After Miss Ivors calls Gabriel a West Briton—a British-loving Irishman—because of the newspaper he writes for, Gabriel feels confused. He doesn’t see how reviewing books intersects with politics. However, unlike her, he considers English, not Irish, his language. Learning Irish had only recently made a comeback among educated Irish people, who studied the language either as fashion or a political statement. Gabriel, however, loves literature, which to him simply means English literature.

An idea come into his mind and gave him courage. He would say, alluding to Aunt Kate and Aunt Julia: “Ladies and Gentlemen, the generation which is now on the wane among us may have had its faults but for my part I think it had certain qualities of hospitality, of humour, of humanity, which the new and very serious and hypereducated generation that is growing up around us seems me to lack.” Very good: that was one for Miss Ivors. What did he care that his aunts were only two ignorant old women?

In “The Dead,” Gabriel decides to alter the speech he will give at his aunts’ dance to make a point at Miss Ivors’ expense. Miss Ivors, an Irish patriot, has been criticizing him for being insufficiently interested in his own country. Gabriel doesn’t feel very patriotic; in fact, he feels “sick of” Ireland. He does not disrespect his aunts, but he knows that both he and Miss Ivors are far better educated and that she should know better.

“I feel more strongly with every recurring year that our country had no tradition which does it so much honour and which it should guard so jealously as that of its hospitality. It is a tradition that is unique as far as my experience goes (and I have visited not a few places abroad) among the modern nations. Some would say, perhaps, that with us it is rather a failing than anything to be boasted of. But granted even that, it is a princely failing, and one that I trust will long be cultivated among us.”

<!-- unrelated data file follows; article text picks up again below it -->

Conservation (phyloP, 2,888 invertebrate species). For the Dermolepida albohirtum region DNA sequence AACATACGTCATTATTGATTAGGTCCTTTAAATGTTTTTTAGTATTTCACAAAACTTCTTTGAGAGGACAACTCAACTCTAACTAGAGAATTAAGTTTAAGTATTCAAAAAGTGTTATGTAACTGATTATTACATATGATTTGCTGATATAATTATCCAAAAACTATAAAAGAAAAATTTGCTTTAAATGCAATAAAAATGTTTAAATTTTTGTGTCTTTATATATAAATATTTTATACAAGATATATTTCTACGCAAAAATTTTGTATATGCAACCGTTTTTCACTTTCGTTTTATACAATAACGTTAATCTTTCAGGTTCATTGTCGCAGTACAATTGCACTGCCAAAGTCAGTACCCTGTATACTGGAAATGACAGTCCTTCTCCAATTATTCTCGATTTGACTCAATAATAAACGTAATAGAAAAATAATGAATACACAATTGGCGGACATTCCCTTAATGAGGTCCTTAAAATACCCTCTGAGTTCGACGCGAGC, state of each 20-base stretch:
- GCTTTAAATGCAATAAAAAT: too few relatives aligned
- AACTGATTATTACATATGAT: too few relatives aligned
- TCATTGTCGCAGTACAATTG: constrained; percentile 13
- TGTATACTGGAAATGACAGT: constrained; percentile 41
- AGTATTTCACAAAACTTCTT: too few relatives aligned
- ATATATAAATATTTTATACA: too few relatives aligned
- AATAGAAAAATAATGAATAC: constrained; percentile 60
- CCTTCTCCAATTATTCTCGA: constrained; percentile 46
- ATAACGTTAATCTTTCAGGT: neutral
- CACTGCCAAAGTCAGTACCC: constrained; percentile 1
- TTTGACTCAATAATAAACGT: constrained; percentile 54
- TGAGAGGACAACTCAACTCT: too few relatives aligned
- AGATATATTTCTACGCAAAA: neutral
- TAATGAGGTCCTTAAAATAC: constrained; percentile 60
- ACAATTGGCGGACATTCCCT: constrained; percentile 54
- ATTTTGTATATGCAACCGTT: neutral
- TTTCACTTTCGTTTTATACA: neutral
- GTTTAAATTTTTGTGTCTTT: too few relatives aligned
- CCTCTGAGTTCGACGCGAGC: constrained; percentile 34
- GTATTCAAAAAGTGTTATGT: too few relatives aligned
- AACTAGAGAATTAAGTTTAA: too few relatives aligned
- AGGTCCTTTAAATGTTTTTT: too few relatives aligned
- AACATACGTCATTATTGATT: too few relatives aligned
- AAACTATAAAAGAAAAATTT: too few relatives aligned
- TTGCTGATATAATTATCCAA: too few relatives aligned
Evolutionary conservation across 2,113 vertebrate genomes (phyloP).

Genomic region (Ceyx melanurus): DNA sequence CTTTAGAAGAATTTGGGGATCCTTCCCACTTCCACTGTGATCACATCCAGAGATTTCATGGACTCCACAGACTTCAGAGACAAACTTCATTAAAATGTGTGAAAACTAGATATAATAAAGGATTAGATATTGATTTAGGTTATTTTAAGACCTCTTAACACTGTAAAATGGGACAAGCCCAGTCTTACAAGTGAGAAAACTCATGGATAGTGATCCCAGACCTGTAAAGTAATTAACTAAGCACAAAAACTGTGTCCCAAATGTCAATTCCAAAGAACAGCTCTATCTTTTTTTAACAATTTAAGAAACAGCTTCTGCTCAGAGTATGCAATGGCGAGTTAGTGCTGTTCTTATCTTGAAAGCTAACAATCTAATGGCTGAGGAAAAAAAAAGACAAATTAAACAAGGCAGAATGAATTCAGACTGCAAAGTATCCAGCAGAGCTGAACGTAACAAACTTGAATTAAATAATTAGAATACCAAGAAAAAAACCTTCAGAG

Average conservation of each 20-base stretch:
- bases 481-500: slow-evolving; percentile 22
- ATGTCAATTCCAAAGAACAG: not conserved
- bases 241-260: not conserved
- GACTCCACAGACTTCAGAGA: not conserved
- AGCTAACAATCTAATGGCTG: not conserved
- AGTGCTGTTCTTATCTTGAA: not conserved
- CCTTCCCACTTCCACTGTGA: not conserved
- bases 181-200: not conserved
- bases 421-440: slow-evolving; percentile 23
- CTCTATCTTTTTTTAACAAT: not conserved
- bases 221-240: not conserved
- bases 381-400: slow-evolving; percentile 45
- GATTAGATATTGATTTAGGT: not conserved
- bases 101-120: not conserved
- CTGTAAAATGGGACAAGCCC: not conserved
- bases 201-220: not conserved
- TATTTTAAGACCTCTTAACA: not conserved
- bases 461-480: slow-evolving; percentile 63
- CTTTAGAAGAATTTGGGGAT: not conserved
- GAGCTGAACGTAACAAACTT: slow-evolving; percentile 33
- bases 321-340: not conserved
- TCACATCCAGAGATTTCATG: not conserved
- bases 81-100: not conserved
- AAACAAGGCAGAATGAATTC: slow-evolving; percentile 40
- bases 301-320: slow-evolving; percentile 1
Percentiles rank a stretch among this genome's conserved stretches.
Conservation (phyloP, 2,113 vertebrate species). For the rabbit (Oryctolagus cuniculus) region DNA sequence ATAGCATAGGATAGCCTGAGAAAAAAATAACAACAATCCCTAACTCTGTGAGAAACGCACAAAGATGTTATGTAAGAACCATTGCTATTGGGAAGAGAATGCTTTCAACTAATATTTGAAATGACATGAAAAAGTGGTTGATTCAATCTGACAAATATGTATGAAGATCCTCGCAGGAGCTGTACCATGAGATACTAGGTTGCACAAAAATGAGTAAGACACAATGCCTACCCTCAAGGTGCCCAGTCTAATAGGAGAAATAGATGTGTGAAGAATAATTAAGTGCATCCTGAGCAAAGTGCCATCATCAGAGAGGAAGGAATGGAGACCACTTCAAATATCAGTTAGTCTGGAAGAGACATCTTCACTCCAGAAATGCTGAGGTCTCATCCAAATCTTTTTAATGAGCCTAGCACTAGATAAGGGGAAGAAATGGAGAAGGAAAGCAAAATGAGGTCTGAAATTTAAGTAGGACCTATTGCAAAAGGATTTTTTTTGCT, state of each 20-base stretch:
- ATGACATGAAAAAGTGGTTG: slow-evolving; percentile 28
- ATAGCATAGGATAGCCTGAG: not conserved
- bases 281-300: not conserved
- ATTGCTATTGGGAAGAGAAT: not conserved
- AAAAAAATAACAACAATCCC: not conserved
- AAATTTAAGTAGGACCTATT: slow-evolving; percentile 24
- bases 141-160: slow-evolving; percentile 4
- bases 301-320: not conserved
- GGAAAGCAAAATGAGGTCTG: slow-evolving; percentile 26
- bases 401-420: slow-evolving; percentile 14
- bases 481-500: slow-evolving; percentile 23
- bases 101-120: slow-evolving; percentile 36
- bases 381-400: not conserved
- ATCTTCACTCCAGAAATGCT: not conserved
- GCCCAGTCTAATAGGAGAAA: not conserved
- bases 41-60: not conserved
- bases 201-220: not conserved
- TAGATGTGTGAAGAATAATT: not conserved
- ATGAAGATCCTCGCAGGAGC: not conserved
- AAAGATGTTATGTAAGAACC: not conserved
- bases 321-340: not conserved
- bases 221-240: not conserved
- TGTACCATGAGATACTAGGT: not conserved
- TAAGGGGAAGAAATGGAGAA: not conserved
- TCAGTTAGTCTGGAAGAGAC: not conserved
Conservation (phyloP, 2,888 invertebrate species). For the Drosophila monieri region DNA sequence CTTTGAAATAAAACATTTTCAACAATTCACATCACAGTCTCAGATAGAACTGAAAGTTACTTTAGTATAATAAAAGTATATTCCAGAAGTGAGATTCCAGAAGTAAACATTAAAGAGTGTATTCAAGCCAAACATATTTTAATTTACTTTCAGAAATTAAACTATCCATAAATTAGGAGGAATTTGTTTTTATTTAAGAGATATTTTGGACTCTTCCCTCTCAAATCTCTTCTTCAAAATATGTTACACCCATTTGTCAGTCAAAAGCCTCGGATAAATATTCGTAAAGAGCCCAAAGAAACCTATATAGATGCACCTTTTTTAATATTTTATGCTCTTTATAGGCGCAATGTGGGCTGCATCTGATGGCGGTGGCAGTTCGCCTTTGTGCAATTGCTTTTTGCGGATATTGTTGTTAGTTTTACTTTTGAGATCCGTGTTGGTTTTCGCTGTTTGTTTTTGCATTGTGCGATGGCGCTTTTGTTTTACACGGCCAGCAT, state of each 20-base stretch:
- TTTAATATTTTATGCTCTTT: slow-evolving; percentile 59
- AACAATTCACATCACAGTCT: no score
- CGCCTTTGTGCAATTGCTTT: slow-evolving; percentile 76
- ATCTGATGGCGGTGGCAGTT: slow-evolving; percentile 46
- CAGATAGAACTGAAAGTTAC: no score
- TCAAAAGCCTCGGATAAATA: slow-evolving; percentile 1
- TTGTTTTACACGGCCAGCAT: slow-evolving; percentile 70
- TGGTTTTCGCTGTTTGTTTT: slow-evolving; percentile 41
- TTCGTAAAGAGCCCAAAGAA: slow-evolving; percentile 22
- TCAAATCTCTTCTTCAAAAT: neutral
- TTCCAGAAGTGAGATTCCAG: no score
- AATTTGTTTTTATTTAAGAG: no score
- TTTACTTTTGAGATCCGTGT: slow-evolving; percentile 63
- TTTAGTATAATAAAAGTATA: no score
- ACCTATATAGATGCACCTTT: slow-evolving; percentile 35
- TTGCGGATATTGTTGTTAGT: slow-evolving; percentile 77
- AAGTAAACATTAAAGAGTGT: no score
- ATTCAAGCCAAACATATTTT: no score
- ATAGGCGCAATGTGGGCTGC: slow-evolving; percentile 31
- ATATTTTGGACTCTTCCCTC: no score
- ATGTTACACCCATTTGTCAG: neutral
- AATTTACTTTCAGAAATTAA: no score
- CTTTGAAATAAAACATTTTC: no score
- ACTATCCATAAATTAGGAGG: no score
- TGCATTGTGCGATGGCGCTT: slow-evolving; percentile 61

Gabriel makes a speech at his aunts’ party, a longstanding tradition which includes much food and drink as well as musical performances and dancing. Gabriel actually feels fairly ambivalent about Ireland. He prefers places that seem more in the center of world affairs. Ireland’s hospitality may be the only thing he admires about the country, and as he acknowledges that some regard it as a failing with its copious alcohol consumption, he defends Irish conviviality as worthy of honor.

There was grace and mystery in her attitude as if she were a symbol of something. He asked himself what is a woman standing on the stairs in the shadow, listening to distant music, a symbol of. If he were a painter he would paint her in that attitude. Her blue felt hat would show off the bronze of her hair against the darkness . . . Distant Music he would call the picture if he were a painter.